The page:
Students at Hebrew University.
(photo credit: MARC ISRAEL SELLEM/THE JERUSALEM POST)
The Council for Higher Education approved on Tuesday evening the recommendations of the senior subcommittee for academic development and policy to allow academic institutions to grant doctoral degrees in specialized fields in cooperation with other institutions of higher learning.
“This decision will allow granting doctoral degrees to excelling students in specialized fields, beyond what exists at the universities, and will allow for training faculty in cooperation between universities and non-research institutions,” said Prof. Hagit Messer-Yaron, vice chairwoman of the Council for Higher Education.
This decision is the outcome of research conducted by the council that showed there are specialized fields that are lacking in research institutions that are accredited for third degrees. There are, however, non-research institutions that have developed expertise in programs such as design, composition, and dance.
Currently, students who complete their second degrees at the non-research institutions can pursue a third degree only outside of Israel or in a different field of study.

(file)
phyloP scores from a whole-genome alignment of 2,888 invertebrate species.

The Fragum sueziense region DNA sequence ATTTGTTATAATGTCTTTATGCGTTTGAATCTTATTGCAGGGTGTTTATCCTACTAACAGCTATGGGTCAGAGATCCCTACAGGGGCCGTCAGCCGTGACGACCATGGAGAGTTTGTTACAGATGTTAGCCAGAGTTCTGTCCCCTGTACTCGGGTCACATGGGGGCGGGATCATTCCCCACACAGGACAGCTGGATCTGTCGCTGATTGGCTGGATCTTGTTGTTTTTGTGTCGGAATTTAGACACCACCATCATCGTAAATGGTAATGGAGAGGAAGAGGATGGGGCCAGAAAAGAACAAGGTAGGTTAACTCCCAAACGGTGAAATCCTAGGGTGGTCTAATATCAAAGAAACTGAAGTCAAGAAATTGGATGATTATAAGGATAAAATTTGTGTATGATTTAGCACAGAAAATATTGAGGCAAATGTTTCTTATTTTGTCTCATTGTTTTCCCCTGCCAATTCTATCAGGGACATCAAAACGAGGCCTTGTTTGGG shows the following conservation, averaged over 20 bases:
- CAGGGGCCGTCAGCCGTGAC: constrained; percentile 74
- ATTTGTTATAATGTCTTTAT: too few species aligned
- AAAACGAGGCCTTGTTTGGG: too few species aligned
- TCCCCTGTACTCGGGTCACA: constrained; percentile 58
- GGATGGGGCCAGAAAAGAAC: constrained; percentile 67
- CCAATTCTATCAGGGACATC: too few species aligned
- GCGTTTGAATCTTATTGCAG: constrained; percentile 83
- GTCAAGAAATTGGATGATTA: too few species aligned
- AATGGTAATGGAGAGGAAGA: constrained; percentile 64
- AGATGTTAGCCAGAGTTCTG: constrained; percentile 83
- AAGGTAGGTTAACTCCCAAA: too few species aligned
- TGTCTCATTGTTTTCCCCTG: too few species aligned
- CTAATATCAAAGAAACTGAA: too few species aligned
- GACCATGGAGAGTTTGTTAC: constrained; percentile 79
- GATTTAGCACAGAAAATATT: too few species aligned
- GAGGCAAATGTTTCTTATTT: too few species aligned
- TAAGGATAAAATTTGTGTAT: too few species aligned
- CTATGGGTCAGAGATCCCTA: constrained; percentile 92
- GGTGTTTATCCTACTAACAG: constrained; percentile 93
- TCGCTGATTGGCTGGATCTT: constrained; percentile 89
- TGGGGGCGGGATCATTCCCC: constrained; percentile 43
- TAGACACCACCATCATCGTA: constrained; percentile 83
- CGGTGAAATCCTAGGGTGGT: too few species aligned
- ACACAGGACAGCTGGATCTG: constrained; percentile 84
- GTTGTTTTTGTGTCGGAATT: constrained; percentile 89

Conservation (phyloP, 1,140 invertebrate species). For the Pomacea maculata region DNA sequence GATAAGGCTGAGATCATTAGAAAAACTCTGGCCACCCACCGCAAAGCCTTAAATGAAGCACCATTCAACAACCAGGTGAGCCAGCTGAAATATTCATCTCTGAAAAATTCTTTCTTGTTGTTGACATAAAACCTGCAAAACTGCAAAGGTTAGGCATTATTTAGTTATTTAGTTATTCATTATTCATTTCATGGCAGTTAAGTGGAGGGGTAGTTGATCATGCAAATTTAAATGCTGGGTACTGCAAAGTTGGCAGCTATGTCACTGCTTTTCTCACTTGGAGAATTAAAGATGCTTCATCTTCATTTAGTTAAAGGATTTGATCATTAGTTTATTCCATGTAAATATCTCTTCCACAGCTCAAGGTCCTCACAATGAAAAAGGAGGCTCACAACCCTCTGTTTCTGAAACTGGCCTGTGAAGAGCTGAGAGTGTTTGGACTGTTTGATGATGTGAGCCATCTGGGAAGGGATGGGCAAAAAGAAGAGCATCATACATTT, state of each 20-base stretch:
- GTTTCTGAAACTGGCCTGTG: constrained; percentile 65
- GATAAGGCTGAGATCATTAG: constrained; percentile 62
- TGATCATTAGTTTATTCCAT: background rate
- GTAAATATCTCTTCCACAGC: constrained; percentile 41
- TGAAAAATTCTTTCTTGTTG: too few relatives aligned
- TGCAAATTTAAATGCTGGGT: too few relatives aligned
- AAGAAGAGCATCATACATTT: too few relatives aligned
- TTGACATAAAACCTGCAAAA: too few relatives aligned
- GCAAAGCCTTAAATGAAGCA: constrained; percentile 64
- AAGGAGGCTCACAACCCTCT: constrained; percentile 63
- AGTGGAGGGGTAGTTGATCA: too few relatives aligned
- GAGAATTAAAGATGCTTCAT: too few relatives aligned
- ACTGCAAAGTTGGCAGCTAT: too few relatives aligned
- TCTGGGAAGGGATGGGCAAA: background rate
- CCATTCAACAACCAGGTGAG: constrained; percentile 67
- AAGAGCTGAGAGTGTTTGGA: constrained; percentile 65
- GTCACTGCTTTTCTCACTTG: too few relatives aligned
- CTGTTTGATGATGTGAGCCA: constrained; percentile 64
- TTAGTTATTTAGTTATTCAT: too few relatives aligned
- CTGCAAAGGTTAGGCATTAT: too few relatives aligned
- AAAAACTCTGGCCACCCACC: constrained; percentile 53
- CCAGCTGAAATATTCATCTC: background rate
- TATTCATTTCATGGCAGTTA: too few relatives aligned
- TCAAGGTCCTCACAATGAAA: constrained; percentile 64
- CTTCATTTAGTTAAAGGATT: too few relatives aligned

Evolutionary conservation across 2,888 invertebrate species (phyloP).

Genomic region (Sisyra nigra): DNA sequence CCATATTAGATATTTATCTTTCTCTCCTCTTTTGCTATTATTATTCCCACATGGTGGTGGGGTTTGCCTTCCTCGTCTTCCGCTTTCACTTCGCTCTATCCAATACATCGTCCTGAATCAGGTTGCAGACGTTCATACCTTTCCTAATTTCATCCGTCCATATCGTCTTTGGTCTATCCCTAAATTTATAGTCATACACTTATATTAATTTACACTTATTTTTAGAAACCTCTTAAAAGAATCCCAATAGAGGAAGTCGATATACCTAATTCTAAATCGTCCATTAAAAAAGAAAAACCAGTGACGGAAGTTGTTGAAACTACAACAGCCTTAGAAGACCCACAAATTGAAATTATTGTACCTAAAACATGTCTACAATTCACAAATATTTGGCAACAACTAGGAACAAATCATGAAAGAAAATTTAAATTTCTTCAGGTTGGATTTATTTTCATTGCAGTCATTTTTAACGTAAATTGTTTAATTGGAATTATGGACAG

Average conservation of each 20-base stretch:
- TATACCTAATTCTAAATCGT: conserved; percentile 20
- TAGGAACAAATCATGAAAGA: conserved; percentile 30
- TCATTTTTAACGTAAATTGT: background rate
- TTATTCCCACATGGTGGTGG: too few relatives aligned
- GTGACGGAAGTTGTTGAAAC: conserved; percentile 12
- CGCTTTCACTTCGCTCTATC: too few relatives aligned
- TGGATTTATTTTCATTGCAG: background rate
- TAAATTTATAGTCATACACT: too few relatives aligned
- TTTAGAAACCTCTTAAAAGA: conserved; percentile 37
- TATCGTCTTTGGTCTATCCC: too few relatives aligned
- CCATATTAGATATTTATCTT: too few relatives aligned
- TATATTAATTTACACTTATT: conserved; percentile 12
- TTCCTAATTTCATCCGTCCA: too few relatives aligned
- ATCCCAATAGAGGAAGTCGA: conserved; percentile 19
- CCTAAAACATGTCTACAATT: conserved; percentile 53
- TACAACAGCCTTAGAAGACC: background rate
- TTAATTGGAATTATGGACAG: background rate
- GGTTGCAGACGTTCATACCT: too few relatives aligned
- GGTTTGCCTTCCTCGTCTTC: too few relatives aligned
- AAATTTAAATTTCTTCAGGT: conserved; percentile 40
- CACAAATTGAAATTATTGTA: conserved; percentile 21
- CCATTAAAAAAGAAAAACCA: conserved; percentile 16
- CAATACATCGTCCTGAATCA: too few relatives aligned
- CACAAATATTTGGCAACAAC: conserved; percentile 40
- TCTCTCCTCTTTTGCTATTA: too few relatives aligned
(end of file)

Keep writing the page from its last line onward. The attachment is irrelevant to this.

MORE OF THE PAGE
The council is interested in offering these students an alternative within Israel to pursue their studies at the highest level. The situation has also led to a lack of senior academic faculty in the fields in question, which this plan hopes to resolve.
The decision allows research institutions to award doctoral degrees in cooperation with the non-research institutions that have developed expertise, experience, and academic reputations in their fields.
The institutions will build joint doctoral programs that will base their academic and research foundations on the universities and their specialization and academic experience on the non-research institution.
The decision outlines prerequisite requirements, such as participating non-research institutions being permanently accredited to award second degrees.
Students will have two advisers – one from the university and one from the non-research institution. Both of the advisers must be at least senior lecturers in their institutions and both must be approved by the university.
To start a cooperative program, the university must submit a request to the council that details such things as the unique nature of the program and the added value a doctoral degree would bring to the field, how the program will be organized, the way in which the institutions will cooperate, admission requirements for students, the program’s contribution to Israel’s economy and society, and more.
The programs will be the academic responsibility of the university granting the degree, and the degree itself will be awarded under the university’s name, noting the cooperation with the additional institution.
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